How can i be a good ally to the people around me who are struggling with race issues?

This is a question i have asked a lot. One of the things white people who join this conversation tend to do is expect people of colour to educate them on how not to be racist. So they have carried the burden of negative race vibes and now they must still do all the work of educating us. Not cool. So it is largely up to us to educate us. With some help along the way.

To that end, i have put together this post which has eight specific ways in which white people can be better at engaging in conversation and action in these areas.

But then someone shared this post, titled ‘Allyship’ from the The Anti-Oppression Network which i found super helpful. When i checked the About page on the blog, i realised this is actually written from a Canadian perspective and speaking into issues they face. Yet it is so completely relevant to so much that we have going on here. Really worth a complete read.

The point that struck me the most was this one:

Allyship is not self-defined—our work and our efforts must be recognized by the people we seek to ally ourselves with

i had never really considered that, myself, yet it makes so much sense. “Hey, look at me everyone, I’m an ally!” [with everyone raising their eyebrows and ducking for cover, thinking, “Uh, no you’re not! Help me!”]

So it’s not a term we embrace as much as it is a lifestyle we try to adopt. In response to a question i must be constantly asking myself internally: How can i be a better ally to those around me?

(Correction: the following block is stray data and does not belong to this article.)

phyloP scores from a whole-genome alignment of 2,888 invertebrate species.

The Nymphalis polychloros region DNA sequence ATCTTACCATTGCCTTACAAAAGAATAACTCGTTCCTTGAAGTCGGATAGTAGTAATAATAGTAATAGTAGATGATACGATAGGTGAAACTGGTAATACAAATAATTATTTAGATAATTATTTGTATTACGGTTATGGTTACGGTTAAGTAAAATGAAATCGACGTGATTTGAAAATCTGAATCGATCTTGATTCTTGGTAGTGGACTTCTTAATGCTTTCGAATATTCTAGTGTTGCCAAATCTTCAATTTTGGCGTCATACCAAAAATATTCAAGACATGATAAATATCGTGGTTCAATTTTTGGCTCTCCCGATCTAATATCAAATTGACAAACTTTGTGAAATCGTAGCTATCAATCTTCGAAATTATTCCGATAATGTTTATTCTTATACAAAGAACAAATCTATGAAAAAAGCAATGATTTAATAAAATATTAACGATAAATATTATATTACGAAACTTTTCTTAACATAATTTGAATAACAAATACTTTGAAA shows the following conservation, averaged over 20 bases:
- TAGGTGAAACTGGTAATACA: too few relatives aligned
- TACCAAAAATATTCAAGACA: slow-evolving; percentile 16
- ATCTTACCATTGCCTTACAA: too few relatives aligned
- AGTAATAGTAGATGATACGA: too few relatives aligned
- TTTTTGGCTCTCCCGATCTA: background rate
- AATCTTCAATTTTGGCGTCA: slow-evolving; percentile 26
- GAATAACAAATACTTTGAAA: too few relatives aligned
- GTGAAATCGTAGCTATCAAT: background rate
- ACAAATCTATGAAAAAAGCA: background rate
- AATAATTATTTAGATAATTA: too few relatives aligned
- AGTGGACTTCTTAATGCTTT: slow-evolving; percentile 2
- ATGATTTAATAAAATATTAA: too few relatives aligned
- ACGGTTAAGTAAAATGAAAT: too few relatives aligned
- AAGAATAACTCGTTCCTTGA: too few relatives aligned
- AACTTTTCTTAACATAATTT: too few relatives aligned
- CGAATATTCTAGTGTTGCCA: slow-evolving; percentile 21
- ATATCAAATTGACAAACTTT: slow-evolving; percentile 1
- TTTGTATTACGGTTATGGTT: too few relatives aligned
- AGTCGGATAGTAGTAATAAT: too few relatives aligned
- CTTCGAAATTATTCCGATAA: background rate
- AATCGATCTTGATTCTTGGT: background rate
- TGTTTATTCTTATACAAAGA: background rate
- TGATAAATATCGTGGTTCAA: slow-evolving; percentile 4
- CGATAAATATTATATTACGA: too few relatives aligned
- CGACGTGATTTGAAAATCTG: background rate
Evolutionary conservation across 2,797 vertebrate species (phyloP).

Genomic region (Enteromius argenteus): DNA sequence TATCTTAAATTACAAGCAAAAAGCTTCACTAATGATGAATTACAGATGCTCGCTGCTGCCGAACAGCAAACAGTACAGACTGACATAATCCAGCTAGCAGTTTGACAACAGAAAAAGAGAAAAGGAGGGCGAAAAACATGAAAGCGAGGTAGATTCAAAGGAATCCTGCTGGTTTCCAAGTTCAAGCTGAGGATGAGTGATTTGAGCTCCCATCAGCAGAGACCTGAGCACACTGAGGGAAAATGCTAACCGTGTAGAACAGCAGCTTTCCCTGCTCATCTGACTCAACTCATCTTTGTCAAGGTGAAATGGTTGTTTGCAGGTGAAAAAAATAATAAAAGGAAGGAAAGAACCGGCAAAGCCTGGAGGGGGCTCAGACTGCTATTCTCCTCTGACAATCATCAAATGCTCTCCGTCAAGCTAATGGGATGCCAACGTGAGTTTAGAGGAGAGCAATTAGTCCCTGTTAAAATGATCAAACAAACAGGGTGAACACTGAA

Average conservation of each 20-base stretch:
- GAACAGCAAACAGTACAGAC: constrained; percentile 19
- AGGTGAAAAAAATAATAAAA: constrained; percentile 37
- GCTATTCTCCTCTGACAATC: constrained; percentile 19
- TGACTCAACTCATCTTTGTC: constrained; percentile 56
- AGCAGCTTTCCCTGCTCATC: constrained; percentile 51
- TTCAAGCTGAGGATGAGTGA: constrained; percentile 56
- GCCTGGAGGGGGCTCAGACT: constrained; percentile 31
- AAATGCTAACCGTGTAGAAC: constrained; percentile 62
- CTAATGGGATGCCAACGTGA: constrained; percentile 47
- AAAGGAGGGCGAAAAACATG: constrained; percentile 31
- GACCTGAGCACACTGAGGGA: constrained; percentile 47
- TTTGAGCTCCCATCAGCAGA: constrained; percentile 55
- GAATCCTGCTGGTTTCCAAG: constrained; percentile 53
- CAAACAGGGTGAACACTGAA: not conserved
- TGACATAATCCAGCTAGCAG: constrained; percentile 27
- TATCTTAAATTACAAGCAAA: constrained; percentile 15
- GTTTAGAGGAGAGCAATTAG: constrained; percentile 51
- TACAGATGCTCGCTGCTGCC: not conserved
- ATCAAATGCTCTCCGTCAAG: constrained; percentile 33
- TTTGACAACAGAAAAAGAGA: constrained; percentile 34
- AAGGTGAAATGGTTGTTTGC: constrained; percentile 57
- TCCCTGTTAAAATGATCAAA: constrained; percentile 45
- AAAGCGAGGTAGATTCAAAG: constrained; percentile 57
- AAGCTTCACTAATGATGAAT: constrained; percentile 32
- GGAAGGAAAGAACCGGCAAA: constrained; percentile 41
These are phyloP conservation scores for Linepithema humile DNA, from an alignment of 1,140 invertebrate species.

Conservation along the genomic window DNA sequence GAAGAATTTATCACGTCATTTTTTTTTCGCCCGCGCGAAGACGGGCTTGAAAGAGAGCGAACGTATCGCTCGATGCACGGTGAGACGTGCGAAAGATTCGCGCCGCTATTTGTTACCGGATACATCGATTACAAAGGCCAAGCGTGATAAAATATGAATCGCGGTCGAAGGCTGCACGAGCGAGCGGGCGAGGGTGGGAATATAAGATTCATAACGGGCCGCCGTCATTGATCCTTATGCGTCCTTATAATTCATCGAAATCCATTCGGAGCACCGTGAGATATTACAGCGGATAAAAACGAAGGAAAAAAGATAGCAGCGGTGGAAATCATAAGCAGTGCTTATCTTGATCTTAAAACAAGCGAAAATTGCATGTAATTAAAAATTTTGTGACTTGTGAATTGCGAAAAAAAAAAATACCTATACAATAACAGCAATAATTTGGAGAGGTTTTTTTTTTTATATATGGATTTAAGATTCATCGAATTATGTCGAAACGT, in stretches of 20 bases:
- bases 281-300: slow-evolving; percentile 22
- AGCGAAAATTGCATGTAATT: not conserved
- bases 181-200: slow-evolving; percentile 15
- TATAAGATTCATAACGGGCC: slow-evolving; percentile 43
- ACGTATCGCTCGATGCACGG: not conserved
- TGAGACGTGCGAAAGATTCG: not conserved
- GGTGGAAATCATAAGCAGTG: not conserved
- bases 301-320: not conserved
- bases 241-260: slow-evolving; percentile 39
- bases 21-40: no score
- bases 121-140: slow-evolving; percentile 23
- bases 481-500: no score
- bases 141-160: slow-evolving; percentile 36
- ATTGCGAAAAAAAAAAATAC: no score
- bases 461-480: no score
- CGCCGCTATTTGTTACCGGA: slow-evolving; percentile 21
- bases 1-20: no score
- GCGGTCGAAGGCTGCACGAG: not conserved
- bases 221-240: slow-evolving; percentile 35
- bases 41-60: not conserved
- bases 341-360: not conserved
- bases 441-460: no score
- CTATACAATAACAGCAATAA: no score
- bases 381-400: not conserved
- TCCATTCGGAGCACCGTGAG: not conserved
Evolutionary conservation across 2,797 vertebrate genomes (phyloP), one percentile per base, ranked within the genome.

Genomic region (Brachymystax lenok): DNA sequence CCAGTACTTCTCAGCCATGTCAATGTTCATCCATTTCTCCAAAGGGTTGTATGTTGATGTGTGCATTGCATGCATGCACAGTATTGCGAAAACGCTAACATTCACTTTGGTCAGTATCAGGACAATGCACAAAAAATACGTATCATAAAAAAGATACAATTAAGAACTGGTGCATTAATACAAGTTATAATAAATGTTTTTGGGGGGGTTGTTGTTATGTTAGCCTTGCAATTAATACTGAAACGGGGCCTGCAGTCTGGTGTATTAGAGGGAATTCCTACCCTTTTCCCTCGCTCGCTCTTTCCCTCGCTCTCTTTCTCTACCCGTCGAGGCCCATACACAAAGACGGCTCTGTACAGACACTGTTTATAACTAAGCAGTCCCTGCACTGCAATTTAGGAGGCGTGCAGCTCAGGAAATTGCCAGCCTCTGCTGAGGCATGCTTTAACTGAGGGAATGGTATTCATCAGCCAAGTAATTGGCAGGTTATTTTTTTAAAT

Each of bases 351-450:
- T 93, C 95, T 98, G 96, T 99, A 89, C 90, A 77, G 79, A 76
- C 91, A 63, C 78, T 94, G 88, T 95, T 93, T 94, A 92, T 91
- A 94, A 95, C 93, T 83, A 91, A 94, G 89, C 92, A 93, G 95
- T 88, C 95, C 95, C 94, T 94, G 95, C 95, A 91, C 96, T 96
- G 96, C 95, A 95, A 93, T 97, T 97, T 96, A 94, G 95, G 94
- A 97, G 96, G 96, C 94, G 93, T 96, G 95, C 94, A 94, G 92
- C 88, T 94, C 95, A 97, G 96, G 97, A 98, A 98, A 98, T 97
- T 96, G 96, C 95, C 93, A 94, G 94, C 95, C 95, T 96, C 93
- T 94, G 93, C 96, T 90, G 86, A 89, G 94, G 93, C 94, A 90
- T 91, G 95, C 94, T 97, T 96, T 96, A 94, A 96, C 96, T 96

The article gives a list of responsibilities and again, please go and read the whole thing because it is so important, but just to quickly summarise to give you the trailer:

  • we actively acknowledge our privileges and openly discuss them
  • we listen more and speak less
  • we do our work with integrity and direct communication
  • we do not expect to be educated by others
  • we build our capacity to receive criticism
  • we embrace the emotions that come out of the process of allyship
  • our needs are secondary to the people we seek to work with
  • we do not expect awards or special recognition

The Anti-Oppression Network also categorises our roles in these ongoing conversations, that:

  • we are here to support and make use of our privilege for the people we seek to work with
  • we turn the spotlight we are given away from ourselves and towards the voices of those who are continuously marginalized, silenced, and ignored; we give credit where credit is due
  • we use opportunities to engage people with whom we share identity and privilege in conversations about oppression experienced by those we seek to work with

And follows it up with some opportunities in the form of questions, which again, you can read over here.

It finishes with a list of links to documents that it was created from or with reference to. One which i found super helpful was another list of ideas of 10 Things all Allies need to know by Jamie Utt, of which two key ones for me were:

Allies Don’t Take Breaks

When Criticized or Called Out, Allies Listen, Apologize, Act Accountably, and Act Differently Going Forward


The journey towards allyship continues. Which reminds me of another point i think Jamie made about it, that ally is never a noun.

[For the original 8 ideas on how to be a better ally, click here] 

If you found any article or resource super helpful in your journey towards being a more effective and relevant ally, please share it with us in the comments below…